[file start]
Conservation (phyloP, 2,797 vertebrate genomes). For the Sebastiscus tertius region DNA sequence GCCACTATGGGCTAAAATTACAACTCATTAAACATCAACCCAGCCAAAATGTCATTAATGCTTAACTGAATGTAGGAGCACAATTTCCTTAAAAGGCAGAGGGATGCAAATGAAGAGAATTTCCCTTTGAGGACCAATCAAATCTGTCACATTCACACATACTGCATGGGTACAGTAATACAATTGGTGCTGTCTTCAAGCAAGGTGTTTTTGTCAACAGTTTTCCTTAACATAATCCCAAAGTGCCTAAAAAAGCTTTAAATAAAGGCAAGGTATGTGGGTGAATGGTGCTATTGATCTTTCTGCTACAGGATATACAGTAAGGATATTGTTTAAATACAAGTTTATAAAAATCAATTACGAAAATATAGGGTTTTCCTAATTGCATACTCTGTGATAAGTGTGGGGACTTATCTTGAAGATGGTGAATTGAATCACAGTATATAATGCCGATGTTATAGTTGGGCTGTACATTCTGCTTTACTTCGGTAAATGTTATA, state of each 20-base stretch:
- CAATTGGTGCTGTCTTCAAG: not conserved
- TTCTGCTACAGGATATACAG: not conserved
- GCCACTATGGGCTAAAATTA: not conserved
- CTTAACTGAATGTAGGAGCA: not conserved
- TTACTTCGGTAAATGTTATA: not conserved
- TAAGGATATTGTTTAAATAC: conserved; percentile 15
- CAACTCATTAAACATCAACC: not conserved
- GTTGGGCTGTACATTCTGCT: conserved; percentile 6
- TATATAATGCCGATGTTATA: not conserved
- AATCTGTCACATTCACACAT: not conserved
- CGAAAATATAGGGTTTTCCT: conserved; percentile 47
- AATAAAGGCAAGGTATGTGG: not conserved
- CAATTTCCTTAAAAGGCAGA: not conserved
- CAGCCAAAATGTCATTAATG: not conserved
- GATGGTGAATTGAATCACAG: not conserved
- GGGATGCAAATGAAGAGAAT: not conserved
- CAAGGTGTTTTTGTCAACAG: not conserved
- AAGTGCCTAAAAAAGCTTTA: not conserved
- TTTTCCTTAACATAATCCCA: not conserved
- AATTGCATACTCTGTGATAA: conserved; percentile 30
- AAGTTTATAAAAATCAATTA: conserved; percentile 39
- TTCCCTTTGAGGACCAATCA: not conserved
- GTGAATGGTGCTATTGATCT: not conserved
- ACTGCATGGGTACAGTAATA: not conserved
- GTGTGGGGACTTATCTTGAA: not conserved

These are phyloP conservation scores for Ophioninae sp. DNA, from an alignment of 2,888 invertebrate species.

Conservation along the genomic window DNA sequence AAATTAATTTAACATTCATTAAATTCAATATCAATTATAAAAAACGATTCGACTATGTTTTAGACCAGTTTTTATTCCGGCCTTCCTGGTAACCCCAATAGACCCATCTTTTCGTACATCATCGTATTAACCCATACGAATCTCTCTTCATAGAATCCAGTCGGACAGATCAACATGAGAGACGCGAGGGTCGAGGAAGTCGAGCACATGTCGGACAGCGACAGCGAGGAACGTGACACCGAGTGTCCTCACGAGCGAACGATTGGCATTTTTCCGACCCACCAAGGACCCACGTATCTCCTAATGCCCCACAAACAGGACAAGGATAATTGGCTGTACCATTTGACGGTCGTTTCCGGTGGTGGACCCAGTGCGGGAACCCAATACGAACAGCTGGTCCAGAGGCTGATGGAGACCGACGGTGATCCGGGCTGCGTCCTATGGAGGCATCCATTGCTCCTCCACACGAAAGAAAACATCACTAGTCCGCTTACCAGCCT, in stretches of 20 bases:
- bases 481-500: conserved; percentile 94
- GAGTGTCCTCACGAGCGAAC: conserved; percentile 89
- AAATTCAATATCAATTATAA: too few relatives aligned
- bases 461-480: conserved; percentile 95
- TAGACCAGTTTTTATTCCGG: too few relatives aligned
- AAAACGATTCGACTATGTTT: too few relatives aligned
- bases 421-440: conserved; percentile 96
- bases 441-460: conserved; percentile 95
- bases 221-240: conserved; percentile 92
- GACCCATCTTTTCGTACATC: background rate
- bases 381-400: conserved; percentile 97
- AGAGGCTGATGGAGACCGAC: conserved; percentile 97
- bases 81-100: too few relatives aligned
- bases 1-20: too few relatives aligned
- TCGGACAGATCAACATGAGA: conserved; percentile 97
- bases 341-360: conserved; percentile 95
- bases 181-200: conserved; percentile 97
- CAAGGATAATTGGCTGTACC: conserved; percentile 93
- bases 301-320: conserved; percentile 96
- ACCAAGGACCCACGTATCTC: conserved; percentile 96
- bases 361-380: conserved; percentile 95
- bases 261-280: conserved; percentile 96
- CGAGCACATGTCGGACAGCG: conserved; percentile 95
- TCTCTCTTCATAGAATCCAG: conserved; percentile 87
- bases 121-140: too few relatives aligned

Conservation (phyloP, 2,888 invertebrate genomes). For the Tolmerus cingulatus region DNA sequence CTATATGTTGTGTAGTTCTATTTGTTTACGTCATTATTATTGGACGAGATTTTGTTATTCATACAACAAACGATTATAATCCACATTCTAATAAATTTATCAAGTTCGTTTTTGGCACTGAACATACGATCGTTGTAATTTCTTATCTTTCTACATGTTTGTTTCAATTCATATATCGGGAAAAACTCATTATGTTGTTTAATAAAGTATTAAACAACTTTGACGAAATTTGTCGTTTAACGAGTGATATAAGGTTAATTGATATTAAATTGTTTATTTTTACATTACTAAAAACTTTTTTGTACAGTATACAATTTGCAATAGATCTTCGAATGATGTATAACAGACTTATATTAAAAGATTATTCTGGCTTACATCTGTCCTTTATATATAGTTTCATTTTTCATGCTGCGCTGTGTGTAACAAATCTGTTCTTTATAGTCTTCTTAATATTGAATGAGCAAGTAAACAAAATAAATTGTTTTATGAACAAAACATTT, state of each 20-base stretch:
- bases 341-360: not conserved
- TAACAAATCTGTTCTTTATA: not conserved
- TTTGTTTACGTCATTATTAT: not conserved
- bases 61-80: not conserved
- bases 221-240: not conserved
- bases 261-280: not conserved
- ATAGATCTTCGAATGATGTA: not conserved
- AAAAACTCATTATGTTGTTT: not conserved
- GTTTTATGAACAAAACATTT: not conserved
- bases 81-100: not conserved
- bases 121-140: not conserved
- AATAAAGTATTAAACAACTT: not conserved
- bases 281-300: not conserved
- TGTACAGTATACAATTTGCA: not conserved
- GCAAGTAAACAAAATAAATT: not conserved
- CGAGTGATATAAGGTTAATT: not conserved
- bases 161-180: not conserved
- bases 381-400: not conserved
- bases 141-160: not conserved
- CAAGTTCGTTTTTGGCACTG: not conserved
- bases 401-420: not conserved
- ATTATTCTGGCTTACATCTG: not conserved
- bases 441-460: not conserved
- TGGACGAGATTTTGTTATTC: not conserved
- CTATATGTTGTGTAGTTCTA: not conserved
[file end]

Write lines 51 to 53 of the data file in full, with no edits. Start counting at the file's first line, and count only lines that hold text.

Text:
- CGAGCACATGTCGGACAGCG: conserved; percentile 95
- TCTCTCTTCATAGAATCCAG: conserved; percentile 87
- bases 121-140: too few relatives aligned